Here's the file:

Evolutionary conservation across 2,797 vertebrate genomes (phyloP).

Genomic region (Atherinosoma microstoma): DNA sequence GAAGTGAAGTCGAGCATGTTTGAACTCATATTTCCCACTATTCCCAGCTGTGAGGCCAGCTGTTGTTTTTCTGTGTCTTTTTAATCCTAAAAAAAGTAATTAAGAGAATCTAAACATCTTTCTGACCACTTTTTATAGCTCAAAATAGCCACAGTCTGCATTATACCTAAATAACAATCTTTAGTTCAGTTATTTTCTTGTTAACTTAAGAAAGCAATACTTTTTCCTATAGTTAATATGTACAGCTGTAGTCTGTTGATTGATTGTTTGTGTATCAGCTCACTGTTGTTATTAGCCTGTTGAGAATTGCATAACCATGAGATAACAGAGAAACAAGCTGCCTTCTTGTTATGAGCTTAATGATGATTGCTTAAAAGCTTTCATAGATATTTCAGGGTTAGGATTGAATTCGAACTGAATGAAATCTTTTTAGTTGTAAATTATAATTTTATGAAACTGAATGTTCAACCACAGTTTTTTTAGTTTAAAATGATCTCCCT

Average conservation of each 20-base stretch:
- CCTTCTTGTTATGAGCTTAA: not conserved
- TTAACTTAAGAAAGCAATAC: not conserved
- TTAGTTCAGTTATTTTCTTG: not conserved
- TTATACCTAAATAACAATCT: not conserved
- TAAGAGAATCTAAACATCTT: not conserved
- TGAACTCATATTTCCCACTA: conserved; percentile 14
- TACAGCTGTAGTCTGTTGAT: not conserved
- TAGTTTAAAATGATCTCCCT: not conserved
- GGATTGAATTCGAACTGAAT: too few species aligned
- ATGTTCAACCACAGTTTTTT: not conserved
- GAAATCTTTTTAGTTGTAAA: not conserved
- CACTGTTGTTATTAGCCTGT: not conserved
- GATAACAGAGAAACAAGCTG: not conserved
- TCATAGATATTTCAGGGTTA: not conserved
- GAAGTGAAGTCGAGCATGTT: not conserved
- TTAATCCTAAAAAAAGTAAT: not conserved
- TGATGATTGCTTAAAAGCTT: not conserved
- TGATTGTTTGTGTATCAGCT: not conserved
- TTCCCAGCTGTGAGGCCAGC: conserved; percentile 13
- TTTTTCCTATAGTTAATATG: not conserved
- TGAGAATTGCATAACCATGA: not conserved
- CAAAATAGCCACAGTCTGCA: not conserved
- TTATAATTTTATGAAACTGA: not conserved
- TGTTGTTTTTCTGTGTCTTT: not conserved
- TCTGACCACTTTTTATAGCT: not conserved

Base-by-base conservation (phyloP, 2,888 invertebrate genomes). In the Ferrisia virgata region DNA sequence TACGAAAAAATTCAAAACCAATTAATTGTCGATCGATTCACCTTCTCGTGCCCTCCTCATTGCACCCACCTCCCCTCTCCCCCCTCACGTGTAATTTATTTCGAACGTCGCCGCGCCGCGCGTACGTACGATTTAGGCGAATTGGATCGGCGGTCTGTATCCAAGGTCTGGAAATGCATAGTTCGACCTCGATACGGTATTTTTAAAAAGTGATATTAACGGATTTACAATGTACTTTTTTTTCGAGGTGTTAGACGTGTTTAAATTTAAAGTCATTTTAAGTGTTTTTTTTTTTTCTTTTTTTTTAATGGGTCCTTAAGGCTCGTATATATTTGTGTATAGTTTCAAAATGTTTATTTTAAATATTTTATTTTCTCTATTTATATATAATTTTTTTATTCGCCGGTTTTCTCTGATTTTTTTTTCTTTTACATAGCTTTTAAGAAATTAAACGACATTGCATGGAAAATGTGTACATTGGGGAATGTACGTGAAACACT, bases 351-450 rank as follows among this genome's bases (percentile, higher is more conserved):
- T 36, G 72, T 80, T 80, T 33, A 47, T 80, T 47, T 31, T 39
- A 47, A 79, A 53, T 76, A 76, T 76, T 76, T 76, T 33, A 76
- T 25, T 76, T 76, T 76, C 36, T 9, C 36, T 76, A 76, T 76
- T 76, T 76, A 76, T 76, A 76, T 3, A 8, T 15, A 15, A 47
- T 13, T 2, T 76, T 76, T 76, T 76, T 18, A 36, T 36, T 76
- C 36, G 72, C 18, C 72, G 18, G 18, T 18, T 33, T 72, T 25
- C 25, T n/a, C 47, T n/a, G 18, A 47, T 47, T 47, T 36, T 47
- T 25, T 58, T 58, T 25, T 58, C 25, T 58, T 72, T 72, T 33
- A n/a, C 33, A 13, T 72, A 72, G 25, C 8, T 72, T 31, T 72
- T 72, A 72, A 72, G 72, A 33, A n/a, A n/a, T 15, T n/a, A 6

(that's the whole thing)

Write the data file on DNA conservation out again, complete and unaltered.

Evolutionary conservation across 2,797 vertebrate genomes (phyloP).

Genomic region (Atherinosoma microstoma): DNA sequence GAAGTGAAGTCGAGCATGTTTGAACTCATATTTCCCACTATTCCCAGCTGTGAGGCCAGCTGTTGTTTTTCTGTGTCTTTTTAATCCTAAAAAAAGTAATTAAGAGAATCTAAACATCTTTCTGACCACTTTTTATAGCTCAAAATAGCCACAGTCTGCATTATACCTAAATAACAATCTTTAGTTCAGTTATTTTCTTGTTAACTTAAGAAAGCAATACTTTTTCCTATAGTTAATATGTACAGCTGTAGTCTGTTGATTGATTGTTTGTGTATCAGCTCACTGTTGTTATTAGCCTGTTGAGAATTGCATAACCATGAGATAACAGAGAAACAAGCTGCCTTCTTGTTATGAGCTTAATGATGATTGCTTAAAAGCTTTCATAGATATTTCAGGGTTAGGATTGAATTCGAACTGAATGAAATCTTTTTAGTTGTAAATTATAATTTTATGAAACTGAATGTTCAACCACAGTTTTTTTAGTTTAAAATGATCTCCCT

Average conservation of each 20-base stretch:
- CCTTCTTGTTATGAGCTTAA: not conserved
- TTAACTTAAGAAAGCAATAC: not conserved
- TTAGTTCAGTTATTTTCTTG: not conserved
- TTATACCTAAATAACAATCT: not conserved
- TAAGAGAATCTAAACATCTT: not conserved
- TGAACTCATATTTCCCACTA: conserved; percentile 14
- TACAGCTGTAGTCTGTTGAT: not conserved
- TAGTTTAAAATGATCTCCCT: not conserved
- GGATTGAATTCGAACTGAAT: too few species aligned
- ATGTTCAACCACAGTTTTTT: not conserved
- GAAATCTTTTTAGTTGTAAA: not conserved
- CACTGTTGTTATTAGCCTGT: not conserved
- GATAACAGAGAAACAAGCTG: not conserved
- TCATAGATATTTCAGGGTTA: not conserved
- GAAGTGAAGTCGAGCATGTT: not conserved
- TTAATCCTAAAAAAAGTAAT: not conserved
- TGATGATTGCTTAAAAGCTT: not conserved
- TGATTGTTTGTGTATCAGCT: not conserved
- TTCCCAGCTGTGAGGCCAGC: conserved; percentile 13
- TTTTTCCTATAGTTAATATG: not conserved
- TGAGAATTGCATAACCATGA: not conserved
- CAAAATAGCCACAGTCTGCA: not conserved
- TTATAATTTTATGAAACTGA: not conserved
- TGTTGTTTTTCTGTGTCTTT: not conserved
- TCTGACCACTTTTTATAGCT: not conserved

Base-by-base conservation (phyloP, 2,888 invertebrate genomes). In the Ferrisia virgata region DNA sequence TACGAAAAAATTCAAAACCAATTAATTGTCGATCGATTCACCTTCTCGTGCCCTCCTCATTGCACCCACCTCCCCTCTCCCCCCTCACGTGTAATTTATTTCGAACGTCGCCGCGCCGCGCGTACGTACGATTTAGGCGAATTGGATCGGCGGTCTGTATCCAAGGTCTGGAAATGCATAGTTCGACCTCGATACGGTATTTTTAAAAAGTGATATTAACGGATTTACAATGTACTTTTTTTTCGAGGTGTTAGACGTGTTTAAATTTAAAGTCATTTTAAGTGTTTTTTTTTTTTCTTTTTTTTTAATGGGTCCTTAAGGCTCGTATATATTTGTGTATAGTTTCAAAATGTTTATTTTAAATATTTTATTTTCTCTATTTATATATAATTTTTTTATTCGCCGGTTTTCTCTGATTTTTTTTTCTTTTACATAGCTTTTAAGAAATTAAACGACATTGCATGGAAAATGTGTACATTGGGGAATGTACGTGAAACACT, bases 351-450 rank as follows among this genome's bases (percentile, higher is more conserved):
- T 36, G 72, T 80, T 80, T 33, A 47, T 80, T 47, T 31, T 39
- A 47, A 79, A 53, T 76, A 76, T 76, T 76, T 76, T 33, A 76
- T 25, T 76, T 76, T 76, C 36, T 9, C 36, T 76, A 76, T 76
- T 76, T 76, A 76, T 76, A 76, T 3, A 8, T 15, A 15, A 47
- T 13, T 2, T 76, T 76, T 76, T 76, T 18, A 36, T 36, T 76
- C 36, G 72, C 18, C 72, G 18, G 18, T 18, T 33, T 72, T 25
- C 25, T n/a, C 47, T n/a, G 18, A 47, T 47, T 47, T 36, T 47
- T 25, T 58, T 58, T 25, T 58, C 25, T 58, T 72, T 72, T 33
- A n/a, C 33, A 13, T 72, A 72, G 25, C 8, T 72, T 31, T 72
- T 72, A 72, A 72, G 72, A 33, A n/a, A n/a, T 15, T n/a, A 6